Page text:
When Josephine was at Louises door she cried out through the door I beg; open the dooryou will make yourself ill (Roberts 343). Louise replied Go away. I am not making myself ill (Roberts 343). Ironically, she was doing just that. By realizing her new freedom and unbound life ahead of her, she is becoming accustomed to the idea. This idea will only come crashing down as it is revealed that her husband is still alive. She can no longer live with the idea of returning to her old life after she has seen what could have been. During this moment of crushing sadness, she dies of a heart attack, surely an ill fate. To top it off, ironic-wise, Louise is the person that dies in the end (Kate).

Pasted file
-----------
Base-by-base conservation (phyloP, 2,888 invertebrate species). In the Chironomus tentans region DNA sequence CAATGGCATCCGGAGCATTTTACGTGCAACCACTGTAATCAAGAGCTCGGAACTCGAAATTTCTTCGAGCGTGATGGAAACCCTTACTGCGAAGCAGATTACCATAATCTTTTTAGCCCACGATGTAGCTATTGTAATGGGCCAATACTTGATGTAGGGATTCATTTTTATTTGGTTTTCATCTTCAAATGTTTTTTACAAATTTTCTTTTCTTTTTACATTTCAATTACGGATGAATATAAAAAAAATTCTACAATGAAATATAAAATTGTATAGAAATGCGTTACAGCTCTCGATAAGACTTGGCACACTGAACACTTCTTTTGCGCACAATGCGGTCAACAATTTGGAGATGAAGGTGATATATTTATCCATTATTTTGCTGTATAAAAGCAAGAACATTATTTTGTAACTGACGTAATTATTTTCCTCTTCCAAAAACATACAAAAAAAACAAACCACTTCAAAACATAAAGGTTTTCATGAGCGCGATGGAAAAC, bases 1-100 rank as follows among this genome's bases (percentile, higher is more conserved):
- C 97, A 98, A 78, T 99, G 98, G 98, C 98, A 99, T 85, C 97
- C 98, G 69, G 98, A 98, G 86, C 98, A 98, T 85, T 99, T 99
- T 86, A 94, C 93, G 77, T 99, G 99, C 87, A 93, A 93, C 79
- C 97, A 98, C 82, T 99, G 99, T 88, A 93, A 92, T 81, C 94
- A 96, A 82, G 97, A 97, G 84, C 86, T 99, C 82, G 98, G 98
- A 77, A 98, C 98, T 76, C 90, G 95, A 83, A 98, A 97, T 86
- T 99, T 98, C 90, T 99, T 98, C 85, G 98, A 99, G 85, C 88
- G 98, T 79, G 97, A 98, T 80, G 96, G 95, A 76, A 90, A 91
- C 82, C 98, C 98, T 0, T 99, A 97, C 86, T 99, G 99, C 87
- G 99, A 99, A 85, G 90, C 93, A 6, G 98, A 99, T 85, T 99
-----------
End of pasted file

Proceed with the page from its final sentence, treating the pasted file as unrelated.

There were patched of blue shy showing here and there through the clouds that had met and piled one above the other in the west facing her window (Roberts 342) The view out of Louises bedroom window is to the west. This isnt a major factor until you recognize the way The West was perceived back in the late 1800s. The story is set in the late nineteenth century (Ostman). The West is best thought of as a place where everyone was their own boss. The West was also a symbol of independence and uncertainty in the 1800s and was certainly why Chopin made the view out the window to the west. Yearning for freedom is also on display here (Otsman).
More irony can be found in the line She breathed a quick prayer that life might be long. It was only yesterday she had thought with a shudder that life might be long (Roberts 343). It was but one day before Louise was disturbed by the idea of a long life. Only yesterday she wished that life would be short; now she wishes that life will be long (Cummings). This, of course, because of her bounded life. But then she goes to extent of praying for life to be longer once she realized what she could have out in the world. Bu View More »